In the first two lines of “The Second Coming, ” Yeats paints a clear picture of the disorder that appears in his perception of the world. “Turning and turning in the widening gyre, the falcon cannot hear the falconer.” The image of this large, powerful bird spinning out of control in mid-air is a powerful one. What’s more is that this encouraging, uncontrolled force “cannot hear the falconer,” no longer able to be tamed by the very being designed to control it as the separation between it and the falconer grows. Already, Yeats seems to be challenging the way nature is normally depicted in Romantic literature in exchange for a more modernist view that points out disorder and questions a man’s relationship to nature and thereby, God instead of admiring it. Yeats’ intentional use of diction here is worth noting. Instead of selecting words like “spinning,” “spiral,” or “lark,” he chooses the words “turning,” “gyre,” and “falconer”. It furthers the setting of the dark mood of the poem. Together, the imagery and diction of the first two lines serve to make the reader uncomfortable and turn the idea of a perfect world upside down.
Historical context is an indication of modernist literature since the authors of this era are often making a social commentary about the day, and “The Second Coming” is no exception to this idea. Written in the aftermath of the carnage that followed World War I, a war that ultimately claimed millions of lives in Europe and dismantled long-standing systems of order amongst several nations, this poem transports the reader through three phases of war: the battle for control, the engagement, and the carnage of war. While in the first two lines, the falconer battles the falcon for control, in lines three and four “Things fall apart; the centre cannot hold; Mere anarchy is loosed upon the world,” Yeats is no longer hinting at or foreshadowing what is to come but rather forcing the reader to watch the mayhem unfold. These lines, with their rough and trite meter, are abrupt and unsettling, intensifying feelings of discomfort in the reader as the fight ensues. As the center breaks, the world as Yeats once knew it ceases to exist, propelling him to a reckoning of sorts. This estamination is, in large part, an intended function of modernist literature – a reckoning of truth and an idealized world and the chasm that lies between them, meant to make the reader question the world around them and their place in it.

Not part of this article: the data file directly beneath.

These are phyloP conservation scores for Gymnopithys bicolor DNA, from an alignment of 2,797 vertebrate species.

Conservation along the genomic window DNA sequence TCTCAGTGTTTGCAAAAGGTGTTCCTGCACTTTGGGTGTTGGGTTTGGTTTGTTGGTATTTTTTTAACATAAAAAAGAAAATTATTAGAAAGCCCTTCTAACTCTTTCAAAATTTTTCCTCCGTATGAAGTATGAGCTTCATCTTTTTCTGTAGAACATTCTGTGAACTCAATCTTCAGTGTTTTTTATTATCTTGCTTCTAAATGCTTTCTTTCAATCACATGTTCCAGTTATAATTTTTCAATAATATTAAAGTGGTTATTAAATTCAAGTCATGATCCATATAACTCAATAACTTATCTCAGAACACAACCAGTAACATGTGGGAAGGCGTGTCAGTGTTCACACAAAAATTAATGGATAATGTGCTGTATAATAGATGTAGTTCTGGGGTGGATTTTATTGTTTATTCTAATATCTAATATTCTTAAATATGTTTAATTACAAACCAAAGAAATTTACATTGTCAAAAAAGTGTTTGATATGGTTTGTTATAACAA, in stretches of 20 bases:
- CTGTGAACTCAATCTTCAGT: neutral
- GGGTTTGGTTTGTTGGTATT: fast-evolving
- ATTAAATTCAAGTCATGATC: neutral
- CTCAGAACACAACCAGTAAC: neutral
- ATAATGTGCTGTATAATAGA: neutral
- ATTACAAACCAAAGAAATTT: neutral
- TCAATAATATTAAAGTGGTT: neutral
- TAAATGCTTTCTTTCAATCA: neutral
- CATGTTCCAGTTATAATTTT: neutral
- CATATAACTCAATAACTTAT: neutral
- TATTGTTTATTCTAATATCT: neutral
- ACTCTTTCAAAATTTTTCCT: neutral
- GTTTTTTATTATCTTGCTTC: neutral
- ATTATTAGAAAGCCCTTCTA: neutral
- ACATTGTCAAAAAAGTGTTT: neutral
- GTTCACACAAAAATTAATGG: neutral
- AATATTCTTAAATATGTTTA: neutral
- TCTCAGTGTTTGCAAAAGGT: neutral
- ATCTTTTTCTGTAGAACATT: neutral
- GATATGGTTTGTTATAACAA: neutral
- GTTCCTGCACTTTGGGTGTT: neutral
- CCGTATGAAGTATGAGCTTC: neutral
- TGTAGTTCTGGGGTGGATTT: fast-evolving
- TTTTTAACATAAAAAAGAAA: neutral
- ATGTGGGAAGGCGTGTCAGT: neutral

Modernist writers, like Yeats, seek to tell the bare truth. This is nothing more obvious than in lines five and six; as the imagery becomes more violent, gruesome depictions of the “blood-dimmed tide” speak to the third phase of war, the aftermath where chaos abounds as “innocence is drowned.” Millions lost their lives in World War I, and Yeats even suggests that more war is to come since humankind’s innocence is dead, and the good comes down to the blood-drenched waves of evil. Whether Yeats’ commentary makes the reader uncomfortable is of no consequence but rather the point. Calling attention to the disorder and injustices they identify in the world, modernist writers aim to throw off the reader, perhaps in an effort to move the reader to action- to take up the repairs of order, a new world order, as his condition.
Modernism in literature, characterized by a desire to reveal the world as it is, often tackles subjects considered prohibited in romantic literature. Themes like the massacre of war and death and evil have no real place or context within romantic literature’s idealized view of the world. Yeats, by contrast, is a product of the modernist period that seeks to inform the reader’s social attention by disturbing once widely-held constructs and pointing out the disorder in his world, having shed the glasses of Romanticism in exchange for the new lens of Modernism, where harsh realities and ideals cannot concur.
Things Change with Time